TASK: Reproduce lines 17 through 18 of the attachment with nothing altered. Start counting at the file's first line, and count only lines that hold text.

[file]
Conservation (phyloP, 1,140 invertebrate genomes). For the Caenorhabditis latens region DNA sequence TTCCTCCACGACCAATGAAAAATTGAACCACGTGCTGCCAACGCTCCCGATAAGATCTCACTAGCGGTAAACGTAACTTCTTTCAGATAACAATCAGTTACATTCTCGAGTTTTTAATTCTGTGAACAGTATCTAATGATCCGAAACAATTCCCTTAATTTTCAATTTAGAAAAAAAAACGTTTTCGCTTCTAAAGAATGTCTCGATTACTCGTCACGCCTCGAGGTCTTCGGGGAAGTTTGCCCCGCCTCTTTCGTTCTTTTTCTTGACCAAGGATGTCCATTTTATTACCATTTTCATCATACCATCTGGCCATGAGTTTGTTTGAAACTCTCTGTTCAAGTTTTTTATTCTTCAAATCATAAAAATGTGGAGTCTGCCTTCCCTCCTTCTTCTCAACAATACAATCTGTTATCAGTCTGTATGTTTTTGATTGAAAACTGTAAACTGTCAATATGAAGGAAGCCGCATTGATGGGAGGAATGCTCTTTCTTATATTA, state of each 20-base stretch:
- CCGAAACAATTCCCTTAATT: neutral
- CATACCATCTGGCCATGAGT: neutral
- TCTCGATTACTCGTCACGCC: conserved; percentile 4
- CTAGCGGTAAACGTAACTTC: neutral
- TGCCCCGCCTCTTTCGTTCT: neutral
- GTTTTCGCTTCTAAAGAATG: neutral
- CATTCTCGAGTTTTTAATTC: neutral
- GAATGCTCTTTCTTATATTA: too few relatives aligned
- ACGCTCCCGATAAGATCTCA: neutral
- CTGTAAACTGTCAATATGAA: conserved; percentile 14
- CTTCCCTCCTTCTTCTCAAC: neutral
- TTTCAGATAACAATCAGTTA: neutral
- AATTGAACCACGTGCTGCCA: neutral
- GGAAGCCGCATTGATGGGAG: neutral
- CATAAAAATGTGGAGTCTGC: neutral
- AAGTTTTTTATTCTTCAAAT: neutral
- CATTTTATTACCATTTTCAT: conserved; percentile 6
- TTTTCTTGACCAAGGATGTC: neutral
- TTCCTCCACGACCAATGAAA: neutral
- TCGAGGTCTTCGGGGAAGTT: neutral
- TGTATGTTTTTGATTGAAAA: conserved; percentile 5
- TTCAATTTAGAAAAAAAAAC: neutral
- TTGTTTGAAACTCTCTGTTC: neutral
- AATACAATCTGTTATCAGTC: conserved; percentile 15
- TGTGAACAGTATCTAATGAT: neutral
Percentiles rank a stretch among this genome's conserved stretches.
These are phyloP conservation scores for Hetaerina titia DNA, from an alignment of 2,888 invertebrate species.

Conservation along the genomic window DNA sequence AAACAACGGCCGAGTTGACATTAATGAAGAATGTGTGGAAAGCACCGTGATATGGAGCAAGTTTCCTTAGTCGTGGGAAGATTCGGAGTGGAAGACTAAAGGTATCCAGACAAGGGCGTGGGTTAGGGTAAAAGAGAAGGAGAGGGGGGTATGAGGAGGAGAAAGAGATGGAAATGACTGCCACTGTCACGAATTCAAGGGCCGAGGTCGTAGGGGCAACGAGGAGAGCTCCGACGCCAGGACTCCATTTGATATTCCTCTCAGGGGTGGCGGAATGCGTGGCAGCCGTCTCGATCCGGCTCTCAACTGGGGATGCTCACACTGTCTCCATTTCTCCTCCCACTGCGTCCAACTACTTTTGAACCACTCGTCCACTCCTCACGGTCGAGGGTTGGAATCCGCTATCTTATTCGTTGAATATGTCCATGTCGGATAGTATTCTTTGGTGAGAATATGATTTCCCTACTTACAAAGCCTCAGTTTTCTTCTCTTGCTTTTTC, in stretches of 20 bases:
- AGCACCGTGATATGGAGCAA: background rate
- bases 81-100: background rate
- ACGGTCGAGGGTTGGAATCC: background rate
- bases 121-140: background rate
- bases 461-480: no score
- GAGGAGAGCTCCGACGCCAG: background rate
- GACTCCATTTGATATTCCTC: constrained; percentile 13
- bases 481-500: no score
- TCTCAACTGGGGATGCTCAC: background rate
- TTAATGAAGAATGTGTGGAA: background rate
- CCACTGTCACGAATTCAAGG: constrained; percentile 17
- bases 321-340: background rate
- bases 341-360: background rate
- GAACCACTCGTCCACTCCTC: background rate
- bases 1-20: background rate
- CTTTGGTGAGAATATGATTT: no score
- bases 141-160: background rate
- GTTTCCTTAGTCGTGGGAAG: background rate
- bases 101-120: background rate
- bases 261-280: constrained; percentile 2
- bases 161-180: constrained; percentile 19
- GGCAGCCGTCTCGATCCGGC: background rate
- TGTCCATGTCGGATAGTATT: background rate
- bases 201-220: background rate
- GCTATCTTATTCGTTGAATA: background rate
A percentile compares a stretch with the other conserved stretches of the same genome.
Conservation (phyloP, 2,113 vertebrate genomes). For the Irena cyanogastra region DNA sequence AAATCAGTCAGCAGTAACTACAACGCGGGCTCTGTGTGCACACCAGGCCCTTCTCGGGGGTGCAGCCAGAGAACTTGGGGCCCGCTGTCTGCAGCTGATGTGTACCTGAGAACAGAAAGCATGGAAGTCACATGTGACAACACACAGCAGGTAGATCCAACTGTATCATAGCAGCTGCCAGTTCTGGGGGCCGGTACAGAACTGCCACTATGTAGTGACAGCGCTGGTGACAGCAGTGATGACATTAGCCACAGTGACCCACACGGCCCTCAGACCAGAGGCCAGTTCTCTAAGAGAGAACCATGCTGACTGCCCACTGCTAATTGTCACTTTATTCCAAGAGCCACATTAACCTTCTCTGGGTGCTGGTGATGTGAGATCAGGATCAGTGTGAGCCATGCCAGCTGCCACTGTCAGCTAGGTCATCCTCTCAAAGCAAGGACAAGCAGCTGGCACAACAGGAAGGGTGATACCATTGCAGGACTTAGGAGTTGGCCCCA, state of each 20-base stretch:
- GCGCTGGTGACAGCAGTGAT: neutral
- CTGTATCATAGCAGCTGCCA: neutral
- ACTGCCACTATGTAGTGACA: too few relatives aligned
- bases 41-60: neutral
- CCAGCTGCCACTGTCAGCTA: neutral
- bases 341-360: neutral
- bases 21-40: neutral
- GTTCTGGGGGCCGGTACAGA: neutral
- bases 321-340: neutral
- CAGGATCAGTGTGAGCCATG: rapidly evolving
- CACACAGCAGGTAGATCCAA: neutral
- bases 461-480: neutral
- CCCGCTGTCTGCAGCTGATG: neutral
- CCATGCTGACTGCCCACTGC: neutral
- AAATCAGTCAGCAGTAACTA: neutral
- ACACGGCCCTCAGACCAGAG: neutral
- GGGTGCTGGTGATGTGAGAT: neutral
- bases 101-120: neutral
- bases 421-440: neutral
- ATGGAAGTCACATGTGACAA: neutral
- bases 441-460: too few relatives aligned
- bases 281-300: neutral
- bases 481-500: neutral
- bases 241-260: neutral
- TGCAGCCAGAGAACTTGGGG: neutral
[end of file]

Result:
- AAGTTTTTTATTCTTCAAAT: neutral
- CATTTTATTACCATTTTCAT: conserved; percentile 6